PO: It’s a very accurate representation of what a beer hall is like in Bavaria. You have big communal tables that can hold up to 10 people. It's all about community. You sit down, you come with your friends, you’ll try and get a table together and you might be put with some other people that you don't know. You might keep to yourself or an hour or two later, you might find out you have something in common. It's the same when you walk into the Hofbräuhaus in Munich. You just go where you’re put, especially on the busier nights, and then you make friends with people. It's just all about community. We serve Hofbräu beer. That’s going back again to the 1500s, the German purity laws, so the beer is very fresh. It comes right into the Newark Port. So it comes right in from Munich to here. But it's just very communal. It can hold about 150 people, people standing, milling around. There’s a lot of wood features. And then the bar is a smaller bar, but you can sit there if you're on your own, stand there. But it's all about community and communal space.
KC: How is Bierhaus’ relationship with soccer?
PO: It's a great place if you want to watch soccer. The best atmosphere is during the European Championships, World Cups, obviously if Germany advances it's amazing. It’s an electric atmosphere. And then any time some of the bigger German teams get to the ending stages of the Bundesliga, the same with NYCFC, the better year they have you’ll see more and more people coming out for those games. We've run buses from here to Yankee Stadium. We've had season tickets since NYCFC was announced as a team, so we enjoy going to the games. I'll take my family, take friends, staff will go. It's very easy to get to a game. You can meet here, then just jump on a train at Grand Central two blocks away and you can get to the games very quickly. Same thing coming back, people will meet at the game and then come back here afterwards.
KC: What do you like the most about being in this industry and being in New York City?
PO: It is a great industry if you like people. You have to like people to be successful, I believe. Then just seeing different parts of the city and how they change, how people's tastes change. The way people go out change, the times people go out change. What they're interested in when they sit down. The customer side and the staffing side has changed as well. You get to see people from all over the world as customers and as staff. You get to learn a lot by just paying attention to the people that work for you, the customers that come in. It's great to have that. New York is such a melting pot with people coming in. But back to what I like about the industry, it's just the people, that's what it is. I also like getting to go to Oktoberfest. It's great to see where this whole idea came about in Munich and in Bavaria.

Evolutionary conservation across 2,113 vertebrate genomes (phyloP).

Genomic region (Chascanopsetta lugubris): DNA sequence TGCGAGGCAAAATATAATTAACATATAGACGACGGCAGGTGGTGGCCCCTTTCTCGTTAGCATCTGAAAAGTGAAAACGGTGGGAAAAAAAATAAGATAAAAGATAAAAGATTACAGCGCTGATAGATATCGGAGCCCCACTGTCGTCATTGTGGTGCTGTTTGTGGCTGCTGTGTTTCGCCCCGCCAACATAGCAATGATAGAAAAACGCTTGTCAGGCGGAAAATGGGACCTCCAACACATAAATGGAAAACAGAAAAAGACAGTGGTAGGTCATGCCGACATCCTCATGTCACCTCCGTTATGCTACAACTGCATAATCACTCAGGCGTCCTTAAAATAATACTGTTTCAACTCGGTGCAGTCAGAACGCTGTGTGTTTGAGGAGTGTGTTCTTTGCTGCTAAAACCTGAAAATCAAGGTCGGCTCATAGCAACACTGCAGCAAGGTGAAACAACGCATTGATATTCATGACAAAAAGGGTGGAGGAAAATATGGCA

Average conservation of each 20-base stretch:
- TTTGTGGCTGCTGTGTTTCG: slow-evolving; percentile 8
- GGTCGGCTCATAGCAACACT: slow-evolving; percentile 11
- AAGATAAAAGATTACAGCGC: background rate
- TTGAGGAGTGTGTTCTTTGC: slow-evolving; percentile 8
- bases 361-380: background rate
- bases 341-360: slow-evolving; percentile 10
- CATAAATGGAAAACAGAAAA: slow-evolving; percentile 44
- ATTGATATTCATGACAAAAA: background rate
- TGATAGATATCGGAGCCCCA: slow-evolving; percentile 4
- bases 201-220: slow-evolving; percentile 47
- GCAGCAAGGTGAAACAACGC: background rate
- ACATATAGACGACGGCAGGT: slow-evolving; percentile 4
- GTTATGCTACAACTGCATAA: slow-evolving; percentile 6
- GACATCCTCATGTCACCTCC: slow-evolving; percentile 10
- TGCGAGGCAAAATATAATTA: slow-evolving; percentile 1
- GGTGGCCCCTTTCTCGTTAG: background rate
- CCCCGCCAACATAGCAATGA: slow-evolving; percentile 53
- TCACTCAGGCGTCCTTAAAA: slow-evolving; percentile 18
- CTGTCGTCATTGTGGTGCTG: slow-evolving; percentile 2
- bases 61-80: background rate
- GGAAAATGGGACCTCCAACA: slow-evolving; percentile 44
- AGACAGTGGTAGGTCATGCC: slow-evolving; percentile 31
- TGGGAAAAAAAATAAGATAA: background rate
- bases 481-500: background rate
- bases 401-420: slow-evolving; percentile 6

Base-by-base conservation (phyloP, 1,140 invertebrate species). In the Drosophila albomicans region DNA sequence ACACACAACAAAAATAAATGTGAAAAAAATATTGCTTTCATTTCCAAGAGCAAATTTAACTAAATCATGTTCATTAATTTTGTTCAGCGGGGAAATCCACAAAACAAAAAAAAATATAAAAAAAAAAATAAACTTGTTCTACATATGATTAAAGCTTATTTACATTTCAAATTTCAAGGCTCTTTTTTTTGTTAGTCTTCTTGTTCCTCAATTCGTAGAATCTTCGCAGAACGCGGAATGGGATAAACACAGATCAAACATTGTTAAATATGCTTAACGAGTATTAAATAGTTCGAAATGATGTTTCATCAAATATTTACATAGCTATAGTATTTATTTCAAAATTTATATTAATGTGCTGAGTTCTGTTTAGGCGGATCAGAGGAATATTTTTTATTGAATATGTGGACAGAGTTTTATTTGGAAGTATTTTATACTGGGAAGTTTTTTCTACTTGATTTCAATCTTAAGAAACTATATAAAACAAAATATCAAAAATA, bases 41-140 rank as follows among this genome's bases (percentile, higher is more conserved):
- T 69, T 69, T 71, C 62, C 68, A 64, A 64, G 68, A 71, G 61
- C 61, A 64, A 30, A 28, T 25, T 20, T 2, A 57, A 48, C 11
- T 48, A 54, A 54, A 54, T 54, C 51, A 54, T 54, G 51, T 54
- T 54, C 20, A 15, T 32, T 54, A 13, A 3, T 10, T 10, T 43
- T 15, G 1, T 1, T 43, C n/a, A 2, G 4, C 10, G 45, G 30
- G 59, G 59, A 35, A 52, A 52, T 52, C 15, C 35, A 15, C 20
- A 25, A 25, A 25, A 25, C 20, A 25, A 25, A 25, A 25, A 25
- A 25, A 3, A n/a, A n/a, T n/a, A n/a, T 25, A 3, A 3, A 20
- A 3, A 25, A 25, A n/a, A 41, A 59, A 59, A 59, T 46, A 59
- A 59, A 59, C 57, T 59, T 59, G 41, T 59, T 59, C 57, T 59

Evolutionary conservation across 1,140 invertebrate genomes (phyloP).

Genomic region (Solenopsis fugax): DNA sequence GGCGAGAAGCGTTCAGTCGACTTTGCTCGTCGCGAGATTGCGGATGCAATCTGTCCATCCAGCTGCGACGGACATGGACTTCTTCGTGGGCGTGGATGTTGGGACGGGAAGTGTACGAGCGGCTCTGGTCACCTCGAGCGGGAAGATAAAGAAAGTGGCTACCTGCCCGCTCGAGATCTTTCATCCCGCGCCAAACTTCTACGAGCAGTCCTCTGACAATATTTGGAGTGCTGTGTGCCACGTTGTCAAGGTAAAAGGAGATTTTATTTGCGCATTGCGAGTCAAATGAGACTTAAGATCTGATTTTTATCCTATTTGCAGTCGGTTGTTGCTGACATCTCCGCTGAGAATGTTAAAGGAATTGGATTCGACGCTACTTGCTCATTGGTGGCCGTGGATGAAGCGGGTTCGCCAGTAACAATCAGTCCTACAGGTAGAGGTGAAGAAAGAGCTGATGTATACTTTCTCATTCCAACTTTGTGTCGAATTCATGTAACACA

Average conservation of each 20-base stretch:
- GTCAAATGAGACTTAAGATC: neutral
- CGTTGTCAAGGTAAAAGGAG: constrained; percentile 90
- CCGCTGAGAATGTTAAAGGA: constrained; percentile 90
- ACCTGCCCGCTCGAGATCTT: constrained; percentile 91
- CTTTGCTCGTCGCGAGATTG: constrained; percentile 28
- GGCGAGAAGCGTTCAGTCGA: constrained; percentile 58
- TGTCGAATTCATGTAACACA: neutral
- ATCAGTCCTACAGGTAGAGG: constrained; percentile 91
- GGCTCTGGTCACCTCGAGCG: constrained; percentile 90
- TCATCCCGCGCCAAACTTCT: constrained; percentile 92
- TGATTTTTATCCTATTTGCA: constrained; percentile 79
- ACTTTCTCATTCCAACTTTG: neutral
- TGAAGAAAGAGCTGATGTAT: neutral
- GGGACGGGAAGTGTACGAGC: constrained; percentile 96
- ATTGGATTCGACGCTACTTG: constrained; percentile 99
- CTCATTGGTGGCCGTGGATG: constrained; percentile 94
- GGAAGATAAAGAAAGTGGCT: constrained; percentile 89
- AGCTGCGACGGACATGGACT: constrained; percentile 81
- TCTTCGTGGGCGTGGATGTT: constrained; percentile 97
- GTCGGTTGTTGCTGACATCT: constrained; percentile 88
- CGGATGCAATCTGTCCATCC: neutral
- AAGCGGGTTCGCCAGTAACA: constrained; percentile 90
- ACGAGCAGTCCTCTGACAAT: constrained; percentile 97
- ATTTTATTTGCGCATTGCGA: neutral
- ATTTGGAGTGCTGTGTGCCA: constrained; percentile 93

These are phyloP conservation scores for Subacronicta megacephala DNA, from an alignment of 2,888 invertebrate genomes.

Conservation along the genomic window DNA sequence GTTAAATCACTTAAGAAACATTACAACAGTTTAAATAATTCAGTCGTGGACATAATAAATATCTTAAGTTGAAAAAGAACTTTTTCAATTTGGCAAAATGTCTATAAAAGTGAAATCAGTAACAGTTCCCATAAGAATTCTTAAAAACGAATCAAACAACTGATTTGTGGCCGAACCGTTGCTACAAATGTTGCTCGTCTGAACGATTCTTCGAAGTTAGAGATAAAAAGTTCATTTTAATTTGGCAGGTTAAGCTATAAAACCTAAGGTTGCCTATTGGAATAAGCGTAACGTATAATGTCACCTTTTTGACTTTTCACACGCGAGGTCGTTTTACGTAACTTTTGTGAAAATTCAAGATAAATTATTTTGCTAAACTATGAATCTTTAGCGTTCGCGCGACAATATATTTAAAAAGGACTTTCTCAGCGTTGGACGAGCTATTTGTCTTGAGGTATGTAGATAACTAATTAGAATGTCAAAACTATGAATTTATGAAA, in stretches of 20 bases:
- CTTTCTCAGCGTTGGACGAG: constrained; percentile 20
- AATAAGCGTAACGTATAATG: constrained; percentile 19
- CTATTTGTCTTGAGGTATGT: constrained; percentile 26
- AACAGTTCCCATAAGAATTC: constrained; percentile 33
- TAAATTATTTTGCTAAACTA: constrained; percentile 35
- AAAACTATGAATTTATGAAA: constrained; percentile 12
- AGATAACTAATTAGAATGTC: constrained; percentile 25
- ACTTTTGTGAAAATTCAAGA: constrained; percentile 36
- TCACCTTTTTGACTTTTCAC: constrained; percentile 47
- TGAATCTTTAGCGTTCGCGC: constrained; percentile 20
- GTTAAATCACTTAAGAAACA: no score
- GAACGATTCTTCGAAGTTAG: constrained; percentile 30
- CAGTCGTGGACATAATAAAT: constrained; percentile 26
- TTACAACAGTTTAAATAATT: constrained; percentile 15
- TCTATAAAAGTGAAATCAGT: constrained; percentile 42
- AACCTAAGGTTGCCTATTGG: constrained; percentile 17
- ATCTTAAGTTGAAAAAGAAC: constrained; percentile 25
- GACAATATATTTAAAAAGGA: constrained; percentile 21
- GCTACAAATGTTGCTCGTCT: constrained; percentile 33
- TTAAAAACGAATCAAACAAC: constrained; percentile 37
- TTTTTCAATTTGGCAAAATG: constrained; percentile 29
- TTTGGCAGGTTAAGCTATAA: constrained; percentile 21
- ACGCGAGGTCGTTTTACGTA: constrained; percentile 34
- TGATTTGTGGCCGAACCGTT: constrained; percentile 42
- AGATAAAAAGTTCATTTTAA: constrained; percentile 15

KC: What are you trips to Oktoberfest in Munich like?
PO: We go, some of my business partners go, and we have some friends that join us. And starting even before we open here, we have a group of friends we met at Oktoberfest, like I was saying, sitting at a table and they’re some of our best friends now. But when we go, we meet with the Hofbräu representatives that work out of Munich just to get an update where the brand is going, what support they can give us. And then also with the tract, which is the dirndls and the lederhosen, we get those from a store in Munich. That’s part of our trip every year. We go to the same store, talk to the same people and get our tract for the year. So that when people come in, you'll see dirndls being worn which is very traditional also, so that's part of the trip as well. And obviously to have good time. We go to the Hofbräu tent which is a very big international tent that holds 10,000 people. That's a very international crowd that goes there. But then you go some of the smaller tents where it becomes more regional, more locals. But it's just to have a great time. You always see something different, something new, even though we've been going for almost 14 years. It’s still quite a spectacle when you walk in. It's an amazing sight to see.